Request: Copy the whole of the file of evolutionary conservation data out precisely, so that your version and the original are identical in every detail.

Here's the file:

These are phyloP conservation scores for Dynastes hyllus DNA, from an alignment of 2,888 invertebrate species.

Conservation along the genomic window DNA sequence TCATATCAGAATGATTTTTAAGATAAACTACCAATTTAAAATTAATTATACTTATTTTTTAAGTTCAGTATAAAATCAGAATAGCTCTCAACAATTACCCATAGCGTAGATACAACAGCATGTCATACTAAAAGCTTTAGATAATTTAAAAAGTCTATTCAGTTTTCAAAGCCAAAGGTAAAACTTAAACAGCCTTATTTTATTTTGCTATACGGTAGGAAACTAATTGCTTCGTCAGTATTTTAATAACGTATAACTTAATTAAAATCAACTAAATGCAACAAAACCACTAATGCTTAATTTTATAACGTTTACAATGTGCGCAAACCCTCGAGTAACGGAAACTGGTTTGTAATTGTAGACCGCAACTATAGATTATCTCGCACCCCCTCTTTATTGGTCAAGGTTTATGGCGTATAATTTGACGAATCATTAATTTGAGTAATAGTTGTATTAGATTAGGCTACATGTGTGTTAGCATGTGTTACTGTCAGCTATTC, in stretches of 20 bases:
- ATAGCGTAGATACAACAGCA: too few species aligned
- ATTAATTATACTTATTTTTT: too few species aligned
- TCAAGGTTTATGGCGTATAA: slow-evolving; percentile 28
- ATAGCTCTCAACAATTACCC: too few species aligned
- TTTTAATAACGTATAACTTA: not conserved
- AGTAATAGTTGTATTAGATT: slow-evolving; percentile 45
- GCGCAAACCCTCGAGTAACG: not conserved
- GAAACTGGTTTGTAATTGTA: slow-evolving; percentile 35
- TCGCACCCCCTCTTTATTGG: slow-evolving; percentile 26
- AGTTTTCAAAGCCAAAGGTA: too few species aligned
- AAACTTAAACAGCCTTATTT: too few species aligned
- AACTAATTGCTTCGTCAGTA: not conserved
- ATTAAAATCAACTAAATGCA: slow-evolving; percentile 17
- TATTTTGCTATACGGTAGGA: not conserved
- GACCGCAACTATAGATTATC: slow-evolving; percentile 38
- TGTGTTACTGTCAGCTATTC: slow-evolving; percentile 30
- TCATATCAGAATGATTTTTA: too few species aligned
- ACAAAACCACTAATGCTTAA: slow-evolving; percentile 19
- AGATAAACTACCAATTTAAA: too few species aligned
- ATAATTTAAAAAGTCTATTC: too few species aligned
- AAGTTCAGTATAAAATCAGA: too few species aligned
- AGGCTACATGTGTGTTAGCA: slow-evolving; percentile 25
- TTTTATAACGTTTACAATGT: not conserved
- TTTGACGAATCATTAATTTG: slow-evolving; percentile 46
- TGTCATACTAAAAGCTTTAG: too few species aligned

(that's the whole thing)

These are phyloP conservation scores for Dynastes hyllus DNA, from an alignment of 2,888 invertebrate species.

Conservation along the genomic window DNA sequence TCATATCAGAATGATTTTTAAGATAAACTACCAATTTAAAATTAATTATACTTATTTTTTAAGTTCAGTATAAAATCAGAATAGCTCTCAACAATTACCCATAGCGTAGATACAACAGCATGTCATACTAAAAGCTTTAGATAATTTAAAAAGTCTATTCAGTTTTCAAAGCCAAAGGTAAAACTTAAACAGCCTTATTTTATTTTGCTATACGGTAGGAAACTAATTGCTTCGTCAGTATTTTAATAACGTATAACTTAATTAAAATCAACTAAATGCAACAAAACCACTAATGCTTAATTTTATAACGTTTACAATGTGCGCAAACCCTCGAGTAACGGAAACTGGTTTGTAATTGTAGACCGCAACTATAGATTATCTCGCACCCCCTCTTTATTGGTCAAGGTTTATGGCGTATAATTTGACGAATCATTAATTTGAGTAATAGTTGTATTAGATTAGGCTACATGTGTGTTAGCATGTGTTACTGTCAGCTATTC, in stretches of 20 bases:
- ATAGCGTAGATACAACAGCA: too few species aligned
- ATTAATTATACTTATTTTTT: too few species aligned
- TCAAGGTTTATGGCGTATAA: slow-evolving; percentile 28
- ATAGCTCTCAACAATTACCC: too few species aligned
- TTTTAATAACGTATAACTTA: not conserved
- AGTAATAGTTGTATTAGATT: slow-evolving; percentile 45
- GCGCAAACCCTCGAGTAACG: not conserved
- GAAACTGGTTTGTAATTGTA: slow-evolving; percentile 35
- TCGCACCCCCTCTTTATTGG: slow-evolving; percentile 26
- AGTTTTCAAAGCCAAAGGTA: too few species aligned
- AAACTTAAACAGCCTTATTT: too few species aligned
- AACTAATTGCTTCGTCAGTA: not conserved
- ATTAAAATCAACTAAATGCA: slow-evolving; percentile 17
- TATTTTGCTATACGGTAGGA: not conserved
- GACCGCAACTATAGATTATC: slow-evolving; percentile 38
- TGTGTTACTGTCAGCTATTC: slow-evolving; percentile 30
- TCATATCAGAATGATTTTTA: too few species aligned
- ACAAAACCACTAATGCTTAA: slow-evolving; percentile 19
- AGATAAACTACCAATTTAAA: too few species aligned
- ATAATTTAAAAAGTCTATTC: too few species aligned
- AAGTTCAGTATAAAATCAGA: too few species aligned
- AGGCTACATGTGTGTTAGCA: slow-evolving; percentile 25
- TTTTATAACGTTTACAATGT: not conserved
- TTTGACGAATCATTAATTTG: slow-evolving; percentile 46
- TGTCATACTAAAAGCTTTAG: too few species aligned